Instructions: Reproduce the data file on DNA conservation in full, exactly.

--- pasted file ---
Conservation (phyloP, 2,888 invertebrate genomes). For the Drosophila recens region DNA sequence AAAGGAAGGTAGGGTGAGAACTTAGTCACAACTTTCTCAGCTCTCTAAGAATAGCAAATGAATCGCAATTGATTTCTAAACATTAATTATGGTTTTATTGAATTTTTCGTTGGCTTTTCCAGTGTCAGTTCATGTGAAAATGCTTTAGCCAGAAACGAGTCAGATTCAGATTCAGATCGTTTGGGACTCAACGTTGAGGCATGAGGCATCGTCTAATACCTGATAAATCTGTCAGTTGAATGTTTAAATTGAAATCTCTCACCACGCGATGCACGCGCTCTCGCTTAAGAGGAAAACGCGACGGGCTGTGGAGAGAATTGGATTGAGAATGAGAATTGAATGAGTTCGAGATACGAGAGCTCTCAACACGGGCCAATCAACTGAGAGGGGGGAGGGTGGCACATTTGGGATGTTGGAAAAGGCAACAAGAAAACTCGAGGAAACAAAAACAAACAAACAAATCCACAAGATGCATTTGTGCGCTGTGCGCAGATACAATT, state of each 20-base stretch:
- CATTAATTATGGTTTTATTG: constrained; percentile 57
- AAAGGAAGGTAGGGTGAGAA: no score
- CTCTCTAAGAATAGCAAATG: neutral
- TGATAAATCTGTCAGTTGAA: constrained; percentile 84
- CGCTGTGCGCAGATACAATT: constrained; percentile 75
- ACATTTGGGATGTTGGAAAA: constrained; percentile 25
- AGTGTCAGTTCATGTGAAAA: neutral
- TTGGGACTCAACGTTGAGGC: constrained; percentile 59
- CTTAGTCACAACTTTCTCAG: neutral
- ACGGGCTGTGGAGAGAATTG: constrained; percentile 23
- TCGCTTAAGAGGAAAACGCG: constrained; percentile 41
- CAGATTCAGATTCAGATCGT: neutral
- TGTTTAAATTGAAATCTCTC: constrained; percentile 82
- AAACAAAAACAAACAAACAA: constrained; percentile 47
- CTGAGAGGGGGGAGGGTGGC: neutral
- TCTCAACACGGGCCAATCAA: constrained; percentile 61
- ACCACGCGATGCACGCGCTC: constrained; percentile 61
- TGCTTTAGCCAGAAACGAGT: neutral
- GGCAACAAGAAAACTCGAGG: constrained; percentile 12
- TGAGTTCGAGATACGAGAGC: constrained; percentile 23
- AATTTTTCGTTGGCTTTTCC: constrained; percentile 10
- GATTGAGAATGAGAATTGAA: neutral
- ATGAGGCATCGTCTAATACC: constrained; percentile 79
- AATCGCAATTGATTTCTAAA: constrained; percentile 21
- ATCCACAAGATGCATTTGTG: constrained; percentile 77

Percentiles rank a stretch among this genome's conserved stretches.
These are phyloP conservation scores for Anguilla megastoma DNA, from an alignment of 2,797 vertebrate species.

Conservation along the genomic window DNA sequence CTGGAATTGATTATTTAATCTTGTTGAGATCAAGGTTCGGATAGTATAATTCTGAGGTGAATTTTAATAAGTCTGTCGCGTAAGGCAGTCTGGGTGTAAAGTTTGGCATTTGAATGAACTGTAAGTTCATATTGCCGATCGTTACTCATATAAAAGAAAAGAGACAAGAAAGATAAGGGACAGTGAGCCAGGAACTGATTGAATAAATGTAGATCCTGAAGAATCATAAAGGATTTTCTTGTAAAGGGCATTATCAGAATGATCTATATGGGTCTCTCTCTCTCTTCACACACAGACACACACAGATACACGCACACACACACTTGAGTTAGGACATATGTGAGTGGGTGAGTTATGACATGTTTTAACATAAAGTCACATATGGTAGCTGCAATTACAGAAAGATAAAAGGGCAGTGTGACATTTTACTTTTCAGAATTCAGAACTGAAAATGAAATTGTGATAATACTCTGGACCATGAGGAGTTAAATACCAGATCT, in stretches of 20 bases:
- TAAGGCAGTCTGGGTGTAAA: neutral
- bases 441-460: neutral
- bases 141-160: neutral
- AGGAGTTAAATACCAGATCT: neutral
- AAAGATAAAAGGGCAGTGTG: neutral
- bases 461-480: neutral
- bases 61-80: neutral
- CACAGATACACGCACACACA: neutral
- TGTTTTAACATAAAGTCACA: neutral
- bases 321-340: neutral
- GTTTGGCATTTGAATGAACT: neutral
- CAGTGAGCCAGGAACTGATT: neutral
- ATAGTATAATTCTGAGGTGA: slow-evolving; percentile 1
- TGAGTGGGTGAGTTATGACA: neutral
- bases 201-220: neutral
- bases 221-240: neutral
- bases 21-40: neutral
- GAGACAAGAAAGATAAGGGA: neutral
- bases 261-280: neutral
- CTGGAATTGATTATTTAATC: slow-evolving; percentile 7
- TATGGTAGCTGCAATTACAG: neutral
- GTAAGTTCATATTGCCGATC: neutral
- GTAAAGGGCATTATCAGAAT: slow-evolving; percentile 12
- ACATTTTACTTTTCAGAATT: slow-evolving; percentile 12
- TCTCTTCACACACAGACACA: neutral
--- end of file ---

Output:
Conservation (phyloP, 2,888 invertebrate genomes). For the Drosophila recens region DNA sequence AAAGGAAGGTAGGGTGAGAACTTAGTCACAACTTTCTCAGCTCTCTAAGAATAGCAAATGAATCGCAATTGATTTCTAAACATTAATTATGGTTTTATTGAATTTTTCGTTGGCTTTTCCAGTGTCAGTTCATGTGAAAATGCTTTAGCCAGAAACGAGTCAGATTCAGATTCAGATCGTTTGGGACTCAACGTTGAGGCATGAGGCATCGTCTAATACCTGATAAATCTGTCAGTTGAATGTTTAAATTGAAATCTCTCACCACGCGATGCACGCGCTCTCGCTTAAGAGGAAAACGCGACGGGCTGTGGAGAGAATTGGATTGAGAATGAGAATTGAATGAGTTCGAGATACGAGAGCTCTCAACACGGGCCAATCAACTGAGAGGGGGGAGGGTGGCACATTTGGGATGTTGGAAAAGGCAACAAGAAAACTCGAGGAAACAAAAACAAACAAACAAATCCACAAGATGCATTTGTGCGCTGTGCGCAGATACAATT, state of each 20-base stretch:
- CATTAATTATGGTTTTATTG: constrained; percentile 57
- AAAGGAAGGTAGGGTGAGAA: no score
- CTCTCTAAGAATAGCAAATG: neutral
- TGATAAATCTGTCAGTTGAA: constrained; percentile 84
- CGCTGTGCGCAGATACAATT: constrained; percentile 75
- ACATTTGGGATGTTGGAAAA: constrained; percentile 25
- AGTGTCAGTTCATGTGAAAA: neutral
- TTGGGACTCAACGTTGAGGC: constrained; percentile 59
- CTTAGTCACAACTTTCTCAG: neutral
- ACGGGCTGTGGAGAGAATTG: constrained; percentile 23
- TCGCTTAAGAGGAAAACGCG: constrained; percentile 41
- CAGATTCAGATTCAGATCGT: neutral
- TGTTTAAATTGAAATCTCTC: constrained; percentile 82
- AAACAAAAACAAACAAACAA: constrained; percentile 47
- CTGAGAGGGGGGAGGGTGGC: neutral
- TCTCAACACGGGCCAATCAA: constrained; percentile 61
- ACCACGCGATGCACGCGCTC: constrained; percentile 61
- TGCTTTAGCCAGAAACGAGT: neutral
- GGCAACAAGAAAACTCGAGG: constrained; percentile 12
- TGAGTTCGAGATACGAGAGC: constrained; percentile 23
- AATTTTTCGTTGGCTTTTCC: constrained; percentile 10
- GATTGAGAATGAGAATTGAA: neutral
- ATGAGGCATCGTCTAATACC: constrained; percentile 79
- AATCGCAATTGATTTCTAAA: constrained; percentile 21
- ATCCACAAGATGCATTTGTG: constrained; percentile 77

Percentiles rank a stretch among this genome's conserved stretches.
These are phyloP conservation scores for Anguilla megastoma DNA, from an alignment of 2,797 vertebrate species.

Conservation along the genomic window DNA sequence CTGGAATTGATTATTTAATCTTGTTGAGATCAAGGTTCGGATAGTATAATTCTGAGGTGAATTTTAATAAGTCTGTCGCGTAAGGCAGTCTGGGTGTAAAGTTTGGCATTTGAATGAACTGTAAGTTCATATTGCCGATCGTTACTCATATAAAAGAAAAGAGACAAGAAAGATAAGGGACAGTGAGCCAGGAACTGATTGAATAAATGTAGATCCTGAAGAATCATAAAGGATTTTCTTGTAAAGGGCATTATCAGAATGATCTATATGGGTCTCTCTCTCTCTTCACACACAGACACACACAGATACACGCACACACACACTTGAGTTAGGACATATGTGAGTGGGTGAGTTATGACATGTTTTAACATAAAGTCACATATGGTAGCTGCAATTACAGAAAGATAAAAGGGCAGTGTGACATTTTACTTTTCAGAATTCAGAACTGAAAATGAAATTGTGATAATACTCTGGACCATGAGGAGTTAAATACCAGATCT, in stretches of 20 bases:
- TAAGGCAGTCTGGGTGTAAA: neutral
- bases 441-460: neutral
- bases 141-160: neutral
- AGGAGTTAAATACCAGATCT: neutral
- AAAGATAAAAGGGCAGTGTG: neutral
- bases 461-480: neutral
- bases 61-80: neutral
- CACAGATACACGCACACACA: neutral
- TGTTTTAACATAAAGTCACA: neutral
- bases 321-340: neutral
- GTTTGGCATTTGAATGAACT: neutral
- CAGTGAGCCAGGAACTGATT: neutral
- ATAGTATAATTCTGAGGTGA: slow-evolving; percentile 1
- TGAGTGGGTGAGTTATGACA: neutral
- bases 201-220: neutral
- bases 221-240: neutral
- bases 21-40: neutral
- GAGACAAGAAAGATAAGGGA: neutral
- bases 261-280: neutral
- CTGGAATTGATTATTTAATC: slow-evolving; percentile 7
- TATGGTAGCTGCAATTACAG: neutral
- GTAAGTTCATATTGCCGATC: neutral
- GTAAAGGGCATTATCAGAAT: slow-evolving; percentile 12
- ACATTTTACTTTTCAGAATT: slow-evolving; percentile 12
- TCTCTTCACACACAGACACA: neutral